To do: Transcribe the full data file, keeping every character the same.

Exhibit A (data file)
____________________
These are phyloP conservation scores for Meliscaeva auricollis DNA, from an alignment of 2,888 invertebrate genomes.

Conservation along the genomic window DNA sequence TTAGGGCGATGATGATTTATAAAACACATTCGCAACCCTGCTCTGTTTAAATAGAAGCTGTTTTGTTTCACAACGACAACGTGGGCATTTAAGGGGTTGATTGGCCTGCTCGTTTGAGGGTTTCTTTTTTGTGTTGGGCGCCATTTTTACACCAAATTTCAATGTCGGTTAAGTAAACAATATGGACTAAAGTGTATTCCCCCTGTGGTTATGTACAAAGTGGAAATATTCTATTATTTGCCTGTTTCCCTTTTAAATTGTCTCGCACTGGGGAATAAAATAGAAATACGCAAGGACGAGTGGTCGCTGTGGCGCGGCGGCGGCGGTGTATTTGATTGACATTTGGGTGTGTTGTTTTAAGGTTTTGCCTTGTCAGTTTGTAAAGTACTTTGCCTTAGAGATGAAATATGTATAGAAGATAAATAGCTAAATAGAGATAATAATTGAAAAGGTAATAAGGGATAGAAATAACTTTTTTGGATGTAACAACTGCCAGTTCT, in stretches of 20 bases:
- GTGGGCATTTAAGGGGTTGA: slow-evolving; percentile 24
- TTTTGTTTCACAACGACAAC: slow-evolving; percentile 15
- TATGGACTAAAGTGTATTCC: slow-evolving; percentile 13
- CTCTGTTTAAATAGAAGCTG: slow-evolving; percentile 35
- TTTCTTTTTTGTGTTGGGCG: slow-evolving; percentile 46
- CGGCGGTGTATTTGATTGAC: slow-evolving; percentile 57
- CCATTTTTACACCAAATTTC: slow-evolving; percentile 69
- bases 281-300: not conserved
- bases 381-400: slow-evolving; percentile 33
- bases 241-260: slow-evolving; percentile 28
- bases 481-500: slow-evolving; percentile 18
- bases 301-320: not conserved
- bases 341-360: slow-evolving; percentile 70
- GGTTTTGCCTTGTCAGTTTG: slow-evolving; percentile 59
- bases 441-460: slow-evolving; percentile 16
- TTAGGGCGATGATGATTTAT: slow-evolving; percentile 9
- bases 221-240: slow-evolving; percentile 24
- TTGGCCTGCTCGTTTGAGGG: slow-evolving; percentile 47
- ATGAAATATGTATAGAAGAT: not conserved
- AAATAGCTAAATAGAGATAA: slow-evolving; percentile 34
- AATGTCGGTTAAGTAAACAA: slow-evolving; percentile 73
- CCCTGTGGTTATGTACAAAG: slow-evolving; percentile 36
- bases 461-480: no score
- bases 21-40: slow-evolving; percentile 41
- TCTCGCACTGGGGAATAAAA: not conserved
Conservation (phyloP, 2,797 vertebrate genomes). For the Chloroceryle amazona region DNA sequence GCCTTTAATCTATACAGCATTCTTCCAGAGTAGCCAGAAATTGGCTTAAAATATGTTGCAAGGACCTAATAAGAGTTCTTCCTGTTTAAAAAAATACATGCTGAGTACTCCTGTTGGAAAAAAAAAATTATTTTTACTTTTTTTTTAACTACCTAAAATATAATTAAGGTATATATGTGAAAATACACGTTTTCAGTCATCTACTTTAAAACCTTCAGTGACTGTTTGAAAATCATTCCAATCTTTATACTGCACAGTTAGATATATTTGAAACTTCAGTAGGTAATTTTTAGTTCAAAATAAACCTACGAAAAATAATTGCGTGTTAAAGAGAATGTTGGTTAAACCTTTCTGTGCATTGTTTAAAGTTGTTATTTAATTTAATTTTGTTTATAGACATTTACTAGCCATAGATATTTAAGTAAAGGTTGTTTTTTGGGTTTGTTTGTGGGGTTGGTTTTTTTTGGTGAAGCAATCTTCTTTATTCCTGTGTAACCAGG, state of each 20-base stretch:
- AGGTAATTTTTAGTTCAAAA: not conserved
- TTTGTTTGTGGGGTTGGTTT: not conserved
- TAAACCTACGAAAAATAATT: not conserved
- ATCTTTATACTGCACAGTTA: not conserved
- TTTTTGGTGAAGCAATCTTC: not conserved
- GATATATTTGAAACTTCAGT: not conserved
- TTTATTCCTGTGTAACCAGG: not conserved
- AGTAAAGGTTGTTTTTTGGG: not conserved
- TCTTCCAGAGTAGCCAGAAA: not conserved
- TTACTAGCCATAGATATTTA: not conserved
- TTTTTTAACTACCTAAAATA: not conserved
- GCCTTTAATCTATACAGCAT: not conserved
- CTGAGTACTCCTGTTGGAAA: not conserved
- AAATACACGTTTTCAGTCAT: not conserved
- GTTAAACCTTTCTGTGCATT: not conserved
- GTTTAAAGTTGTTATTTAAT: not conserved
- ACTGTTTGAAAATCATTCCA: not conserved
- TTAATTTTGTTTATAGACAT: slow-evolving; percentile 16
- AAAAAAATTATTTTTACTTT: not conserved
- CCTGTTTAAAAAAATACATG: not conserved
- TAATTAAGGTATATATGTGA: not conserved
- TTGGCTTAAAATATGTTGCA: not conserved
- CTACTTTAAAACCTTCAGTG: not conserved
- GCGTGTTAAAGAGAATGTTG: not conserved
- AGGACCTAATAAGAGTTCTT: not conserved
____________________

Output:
These are phyloP conservation scores for Meliscaeva auricollis DNA, from an alignment of 2,888 invertebrate genomes.

Conservation along the genomic window DNA sequence TTAGGGCGATGATGATTTATAAAACACATTCGCAACCCTGCTCTGTTTAAATAGAAGCTGTTTTGTTTCACAACGACAACGTGGGCATTTAAGGGGTTGATTGGCCTGCTCGTTTGAGGGTTTCTTTTTTGTGTTGGGCGCCATTTTTACACCAAATTTCAATGTCGGTTAAGTAAACAATATGGACTAAAGTGTATTCCCCCTGTGGTTATGTACAAAGTGGAAATATTCTATTATTTGCCTGTTTCCCTTTTAAATTGTCTCGCACTGGGGAATAAAATAGAAATACGCAAGGACGAGTGGTCGCTGTGGCGCGGCGGCGGCGGTGTATTTGATTGACATTTGGGTGTGTTGTTTTAAGGTTTTGCCTTGTCAGTTTGTAAAGTACTTTGCCTTAGAGATGAAATATGTATAGAAGATAAATAGCTAAATAGAGATAATAATTGAAAAGGTAATAAGGGATAGAAATAACTTTTTTGGATGTAACAACTGCCAGTTCT, in stretches of 20 bases:
- GTGGGCATTTAAGGGGTTGA: slow-evolving; percentile 24
- TTTTGTTTCACAACGACAAC: slow-evolving; percentile 15
- TATGGACTAAAGTGTATTCC: slow-evolving; percentile 13
- CTCTGTTTAAATAGAAGCTG: slow-evolving; percentile 35
- TTTCTTTTTTGTGTTGGGCG: slow-evolving; percentile 46
- CGGCGGTGTATTTGATTGAC: slow-evolving; percentile 57
- CCATTTTTACACCAAATTTC: slow-evolving; percentile 69
- bases 281-300: not conserved
- bases 381-400: slow-evolving; percentile 33
- bases 241-260: slow-evolving; percentile 28
- bases 481-500: slow-evolving; percentile 18
- bases 301-320: not conserved
- bases 341-360: slow-evolving; percentile 70
- GGTTTTGCCTTGTCAGTTTG: slow-evolving; percentile 59
- bases 441-460: slow-evolving; percentile 16
- TTAGGGCGATGATGATTTAT: slow-evolving; percentile 9
- bases 221-240: slow-evolving; percentile 24
- TTGGCCTGCTCGTTTGAGGG: slow-evolving; percentile 47
- ATGAAATATGTATAGAAGAT: not conserved
- AAATAGCTAAATAGAGATAA: slow-evolving; percentile 34
- AATGTCGGTTAAGTAAACAA: slow-evolving; percentile 73
- CCCTGTGGTTATGTACAAAG: slow-evolving; percentile 36
- bases 461-480: no score
- bases 21-40: slow-evolving; percentile 41
- TCTCGCACTGGGGAATAAAA: not conserved
Conservation (phyloP, 2,797 vertebrate genomes). For the Chloroceryle amazona region DNA sequence GCCTTTAATCTATACAGCATTCTTCCAGAGTAGCCAGAAATTGGCTTAAAATATGTTGCAAGGACCTAATAAGAGTTCTTCCTGTTTAAAAAAATACATGCTGAGTACTCCTGTTGGAAAAAAAAAATTATTTTTACTTTTTTTTTAACTACCTAAAATATAATTAAGGTATATATGTGAAAATACACGTTTTCAGTCATCTACTTTAAAACCTTCAGTGACTGTTTGAAAATCATTCCAATCTTTATACTGCACAGTTAGATATATTTGAAACTTCAGTAGGTAATTTTTAGTTCAAAATAAACCTACGAAAAATAATTGCGTGTTAAAGAGAATGTTGGTTAAACCTTTCTGTGCATTGTTTAAAGTTGTTATTTAATTTAATTTTGTTTATAGACATTTACTAGCCATAGATATTTAAGTAAAGGTTGTTTTTTGGGTTTGTTTGTGGGGTTGGTTTTTTTTGGTGAAGCAATCTTCTTTATTCCTGTGTAACCAGG, state of each 20-base stretch:
- AGGTAATTTTTAGTTCAAAA: not conserved
- TTTGTTTGTGGGGTTGGTTT: not conserved
- TAAACCTACGAAAAATAATT: not conserved
- ATCTTTATACTGCACAGTTA: not conserved
- TTTTTGGTGAAGCAATCTTC: not conserved
- GATATATTTGAAACTTCAGT: not conserved
- TTTATTCCTGTGTAACCAGG: not conserved
- AGTAAAGGTTGTTTTTTGGG: not conserved
- TCTTCCAGAGTAGCCAGAAA: not conserved
- TTACTAGCCATAGATATTTA: not conserved
- TTTTTTAACTACCTAAAATA: not conserved
- GCCTTTAATCTATACAGCAT: not conserved
- CTGAGTACTCCTGTTGGAAA: not conserved
- AAATACACGTTTTCAGTCAT: not conserved
- GTTAAACCTTTCTGTGCATT: not conserved
- GTTTAAAGTTGTTATTTAAT: not conserved
- ACTGTTTGAAAATCATTCCA: not conserved
- TTAATTTTGTTTATAGACAT: slow-evolving; percentile 16
- AAAAAAATTATTTTTACTTT: not conserved
- CCTGTTTAAAAAAATACATG: not conserved
- TAATTAAGGTATATATGTGA: not conserved
- TTGGCTTAAAATATGTTGCA: not conserved
- CTACTTTAAAACCTTCAGTG: not conserved
- GCGTGTTAAAGAGAATGTTG: not conserved
- AGGACCTAATAAGAGTTCTT: not conserved